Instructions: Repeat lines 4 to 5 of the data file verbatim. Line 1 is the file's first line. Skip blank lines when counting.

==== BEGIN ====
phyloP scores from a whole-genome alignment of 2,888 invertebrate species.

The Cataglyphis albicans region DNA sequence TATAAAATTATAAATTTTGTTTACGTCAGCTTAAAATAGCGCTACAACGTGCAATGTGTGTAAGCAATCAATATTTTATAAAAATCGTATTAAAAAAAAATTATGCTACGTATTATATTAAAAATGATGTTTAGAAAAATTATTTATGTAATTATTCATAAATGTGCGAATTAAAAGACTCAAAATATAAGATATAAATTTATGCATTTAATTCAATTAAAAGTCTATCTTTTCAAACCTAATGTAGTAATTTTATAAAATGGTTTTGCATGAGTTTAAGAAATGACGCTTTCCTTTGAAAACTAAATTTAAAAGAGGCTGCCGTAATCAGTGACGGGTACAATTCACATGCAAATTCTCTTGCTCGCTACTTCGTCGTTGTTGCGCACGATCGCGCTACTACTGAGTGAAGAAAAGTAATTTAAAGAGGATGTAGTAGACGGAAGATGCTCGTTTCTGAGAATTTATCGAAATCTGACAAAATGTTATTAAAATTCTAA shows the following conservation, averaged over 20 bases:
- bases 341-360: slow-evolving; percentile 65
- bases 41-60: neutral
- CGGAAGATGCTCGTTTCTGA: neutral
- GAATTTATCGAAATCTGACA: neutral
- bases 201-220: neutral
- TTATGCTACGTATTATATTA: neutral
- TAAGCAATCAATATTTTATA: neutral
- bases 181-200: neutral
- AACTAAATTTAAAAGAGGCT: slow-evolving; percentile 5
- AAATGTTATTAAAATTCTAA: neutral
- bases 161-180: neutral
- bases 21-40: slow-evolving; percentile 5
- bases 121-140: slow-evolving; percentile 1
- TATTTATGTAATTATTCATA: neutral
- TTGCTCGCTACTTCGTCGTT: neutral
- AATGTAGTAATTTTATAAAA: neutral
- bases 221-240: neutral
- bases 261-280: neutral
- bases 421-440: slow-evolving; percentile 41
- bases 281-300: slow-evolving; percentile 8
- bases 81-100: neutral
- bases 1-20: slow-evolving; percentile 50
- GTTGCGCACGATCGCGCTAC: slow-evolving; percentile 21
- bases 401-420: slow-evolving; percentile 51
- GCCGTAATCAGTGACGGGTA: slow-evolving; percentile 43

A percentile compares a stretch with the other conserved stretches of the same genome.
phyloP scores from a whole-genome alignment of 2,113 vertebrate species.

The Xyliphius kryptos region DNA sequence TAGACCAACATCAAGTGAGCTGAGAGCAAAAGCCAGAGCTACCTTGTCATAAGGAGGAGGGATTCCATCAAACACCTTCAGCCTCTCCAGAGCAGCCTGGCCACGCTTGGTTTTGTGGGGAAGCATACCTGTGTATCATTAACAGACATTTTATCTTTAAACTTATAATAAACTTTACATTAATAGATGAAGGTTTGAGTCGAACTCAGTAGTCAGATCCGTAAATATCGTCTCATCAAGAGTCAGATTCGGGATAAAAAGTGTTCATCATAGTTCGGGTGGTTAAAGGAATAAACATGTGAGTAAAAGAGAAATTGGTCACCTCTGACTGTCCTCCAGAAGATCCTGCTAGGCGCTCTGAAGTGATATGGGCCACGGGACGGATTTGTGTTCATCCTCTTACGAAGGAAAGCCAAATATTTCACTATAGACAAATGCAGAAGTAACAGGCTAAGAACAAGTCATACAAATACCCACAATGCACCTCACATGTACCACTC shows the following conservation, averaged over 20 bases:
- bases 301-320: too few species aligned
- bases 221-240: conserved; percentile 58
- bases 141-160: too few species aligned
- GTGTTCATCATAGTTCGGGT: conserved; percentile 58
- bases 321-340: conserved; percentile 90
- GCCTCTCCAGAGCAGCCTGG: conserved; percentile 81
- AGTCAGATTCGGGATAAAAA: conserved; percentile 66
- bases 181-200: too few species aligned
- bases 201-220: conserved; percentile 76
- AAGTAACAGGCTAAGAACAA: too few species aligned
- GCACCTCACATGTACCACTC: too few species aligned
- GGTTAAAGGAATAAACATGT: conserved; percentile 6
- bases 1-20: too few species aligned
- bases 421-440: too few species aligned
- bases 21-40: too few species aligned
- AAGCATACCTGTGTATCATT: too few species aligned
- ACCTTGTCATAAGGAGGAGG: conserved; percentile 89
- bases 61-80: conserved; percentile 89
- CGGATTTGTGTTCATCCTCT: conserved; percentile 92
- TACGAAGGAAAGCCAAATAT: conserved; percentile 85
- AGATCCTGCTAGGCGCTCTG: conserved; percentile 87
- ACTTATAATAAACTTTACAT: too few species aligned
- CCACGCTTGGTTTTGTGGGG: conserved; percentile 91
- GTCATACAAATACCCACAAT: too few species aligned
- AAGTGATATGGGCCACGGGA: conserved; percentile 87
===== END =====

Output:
- bases 41-60: neutral
- CGGAAGATGCTCGTTTCTGA: neutral